Music Reviews
Caffeine Row EP

Dawn Parade Caffeine Row EP

(Sugartown) Buy it from Insound Rating - 8/10

Cambridgeshire four-piece The Dawn Parade follow up last summer's Electric Fence Your Gentleness EP with this three-track Caffeine Row release. Last year critics from Rolling Stone magazine called them "the best unsigned band in Britain" while they were praised by Rock-Sound as "a striking reminder of why we need look no further than our home soil for jaw-dropping talent". Here they showcase their eighties indie/stadium-songwriter sides. And it works.

The title track is perfect hangover-wakeup music, a sublime distillation of The Smiths, His n' Hers-era Pulp, and Springsteen. Singer Greg McDonald talks of "ten thousand hair dryers" humming "a Friday night refrain" and references petrol stations, broken hearts and echoing drains over a hectic, albeit FM-radio friendly backdrop, before imploring "who's gonna stop the rain?". Its chorus is a tad pompous, but the same could be said of many indie-disco anthems.

Wider than the January Skies stylistically recalls Coldplay's A Rush Of Blood To The Head album and (pre VH1 sheen) U2, with a universally bittersweet tinge able to coax gritted-teeth enjoyment out of an ardent Slint fan. Guitarist Nick Morley's climbing riff compliments lyrics about "free spirits with the wide eyed ease of possibilities" grown "tame with loan repayments...morning alarm calls...the bitterness of a love that will not last".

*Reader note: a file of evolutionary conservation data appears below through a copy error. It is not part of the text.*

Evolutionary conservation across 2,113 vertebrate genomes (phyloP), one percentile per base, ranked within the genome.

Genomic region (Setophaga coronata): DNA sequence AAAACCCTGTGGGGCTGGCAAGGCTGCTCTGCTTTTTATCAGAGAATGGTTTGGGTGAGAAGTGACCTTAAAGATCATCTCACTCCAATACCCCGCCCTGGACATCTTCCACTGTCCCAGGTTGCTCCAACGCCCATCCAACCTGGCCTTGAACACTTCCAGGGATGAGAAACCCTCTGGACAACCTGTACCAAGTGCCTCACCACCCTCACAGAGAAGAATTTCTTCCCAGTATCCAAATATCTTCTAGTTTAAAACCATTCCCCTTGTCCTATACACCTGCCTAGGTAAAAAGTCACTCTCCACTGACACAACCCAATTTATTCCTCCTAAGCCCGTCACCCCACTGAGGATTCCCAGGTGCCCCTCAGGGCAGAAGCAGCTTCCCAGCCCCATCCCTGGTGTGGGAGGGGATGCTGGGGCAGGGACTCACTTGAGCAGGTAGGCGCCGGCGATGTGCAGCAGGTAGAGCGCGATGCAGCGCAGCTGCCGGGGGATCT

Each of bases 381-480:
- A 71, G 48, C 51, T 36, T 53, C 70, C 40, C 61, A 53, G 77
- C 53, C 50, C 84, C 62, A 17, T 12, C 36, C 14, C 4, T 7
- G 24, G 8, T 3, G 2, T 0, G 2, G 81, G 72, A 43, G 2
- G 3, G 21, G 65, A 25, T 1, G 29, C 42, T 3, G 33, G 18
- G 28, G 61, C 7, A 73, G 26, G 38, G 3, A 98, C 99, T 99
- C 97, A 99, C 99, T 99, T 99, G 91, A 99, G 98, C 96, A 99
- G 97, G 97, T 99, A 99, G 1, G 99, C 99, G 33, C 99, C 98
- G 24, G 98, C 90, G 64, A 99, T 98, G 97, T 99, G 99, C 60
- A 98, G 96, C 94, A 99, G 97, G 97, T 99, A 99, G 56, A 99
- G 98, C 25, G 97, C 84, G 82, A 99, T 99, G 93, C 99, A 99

Fairytale Rehab, is a more stripped down acoustic affair. I'm unsure if the title is a Pogue's reference, but there's a similar humour and tragic-comic ambience here over an acoustic Dylan-esque backdrop. Lyrics about being "a junkie for romantic notions" and Wizard of Oz characters being "thrown clean out of Disneyland for encouraging picket lines" merit a listen.

Encouragingly, these are by no means this band's best songs. Rolling Stone commented in 2002 that "the fact that there are bands like the Dawn Parade around makes the current epidemic of Vines worship all the more irritating". I don't know about that, but with songs of this quality, The Dawn Parade's populist sincerity should be no more of a barrier than the pre-packaged abandon of many "New Rock Revolution" bands in the ascendancy right now. There's definitely room at the pulpit.